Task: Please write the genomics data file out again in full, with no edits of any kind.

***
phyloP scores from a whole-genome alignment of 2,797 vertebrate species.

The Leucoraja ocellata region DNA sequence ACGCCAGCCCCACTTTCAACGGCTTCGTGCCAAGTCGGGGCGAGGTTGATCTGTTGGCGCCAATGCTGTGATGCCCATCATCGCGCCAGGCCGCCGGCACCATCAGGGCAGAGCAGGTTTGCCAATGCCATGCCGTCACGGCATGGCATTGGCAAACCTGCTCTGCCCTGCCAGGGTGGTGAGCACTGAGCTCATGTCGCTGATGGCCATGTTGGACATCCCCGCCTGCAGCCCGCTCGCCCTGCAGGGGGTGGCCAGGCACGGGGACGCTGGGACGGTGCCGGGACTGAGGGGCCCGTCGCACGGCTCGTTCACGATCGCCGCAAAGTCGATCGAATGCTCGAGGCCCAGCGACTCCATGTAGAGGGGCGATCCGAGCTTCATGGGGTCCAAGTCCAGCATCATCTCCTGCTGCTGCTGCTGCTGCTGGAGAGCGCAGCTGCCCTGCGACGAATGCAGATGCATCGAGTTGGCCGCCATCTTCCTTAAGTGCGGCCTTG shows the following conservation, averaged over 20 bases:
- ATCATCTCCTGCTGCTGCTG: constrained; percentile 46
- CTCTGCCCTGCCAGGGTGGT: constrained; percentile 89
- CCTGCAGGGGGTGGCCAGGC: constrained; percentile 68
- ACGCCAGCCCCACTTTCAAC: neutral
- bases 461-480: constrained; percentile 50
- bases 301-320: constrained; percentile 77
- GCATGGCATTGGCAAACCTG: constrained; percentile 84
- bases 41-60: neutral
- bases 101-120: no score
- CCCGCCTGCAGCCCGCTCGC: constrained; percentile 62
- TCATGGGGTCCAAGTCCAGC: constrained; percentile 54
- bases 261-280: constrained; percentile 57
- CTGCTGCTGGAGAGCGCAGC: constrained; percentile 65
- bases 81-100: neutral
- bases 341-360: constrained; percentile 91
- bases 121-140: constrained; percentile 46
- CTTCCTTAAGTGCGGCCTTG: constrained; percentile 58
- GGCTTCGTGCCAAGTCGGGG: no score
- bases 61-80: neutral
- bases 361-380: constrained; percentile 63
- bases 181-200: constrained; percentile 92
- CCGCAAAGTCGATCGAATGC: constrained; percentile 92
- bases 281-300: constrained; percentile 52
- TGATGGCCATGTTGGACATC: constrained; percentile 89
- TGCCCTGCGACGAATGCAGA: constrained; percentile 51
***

phyloP scores from a whole-genome alignment of 2,797 vertebrate species.

The Leucoraja ocellata region DNA sequence ACGCCAGCCCCACTTTCAACGGCTTCGTGCCAAGTCGGGGCGAGGTTGATCTGTTGGCGCCAATGCTGTGATGCCCATCATCGCGCCAGGCCGCCGGCACCATCAGGGCAGAGCAGGTTTGCCAATGCCATGCCGTCACGGCATGGCATTGGCAAACCTGCTCTGCCCTGCCAGGGTGGTGAGCACTGAGCTCATGTCGCTGATGGCCATGTTGGACATCCCCGCCTGCAGCCCGCTCGCCCTGCAGGGGGTGGCCAGGCACGGGGACGCTGGGACGGTGCCGGGACTGAGGGGCCCGTCGCACGGCTCGTTCACGATCGCCGCAAAGTCGATCGAATGCTCGAGGCCCAGCGACTCCATGTAGAGGGGCGATCCGAGCTTCATGGGGTCCAAGTCCAGCATCATCTCCTGCTGCTGCTGCTGCTGCTGGAGAGCGCAGCTGCCCTGCGACGAATGCAGATGCATCGAGTTGGCCGCCATCTTCCTTAAGTGCGGCCTTG shows the following conservation, averaged over 20 bases:
- ATCATCTCCTGCTGCTGCTG: constrained; percentile 46
- CTCTGCCCTGCCAGGGTGGT: constrained; percentile 89
- CCTGCAGGGGGTGGCCAGGC: constrained; percentile 68
- ACGCCAGCCCCACTTTCAAC: neutral
- bases 461-480: constrained; percentile 50
- bases 301-320: constrained; percentile 77
- GCATGGCATTGGCAAACCTG: constrained; percentile 84
- bases 41-60: neutral
- bases 101-120: no score
- CCCGCCTGCAGCCCGCTCGC: constrained; percentile 62
- TCATGGGGTCCAAGTCCAGC: constrained; percentile 54
- bases 261-280: constrained; percentile 57
- CTGCTGCTGGAGAGCGCAGC: constrained; percentile 65
- bases 81-100: neutral
- bases 341-360: constrained; percentile 91
- bases 121-140: constrained; percentile 46
- CTTCCTTAAGTGCGGCCTTG: constrained; percentile 58
- GGCTTCGTGCCAAGTCGGGG: no score
- bases 61-80: neutral
- bases 361-380: constrained; percentile 63
- bases 181-200: constrained; percentile 92
- CCGCAAAGTCGATCGAATGC: constrained; percentile 92
- bases 281-300: constrained; percentile 52
- TGATGGCCATGTTGGACATC: constrained; percentile 89
- TGCCCTGCGACGAATGCAGA: constrained; percentile 51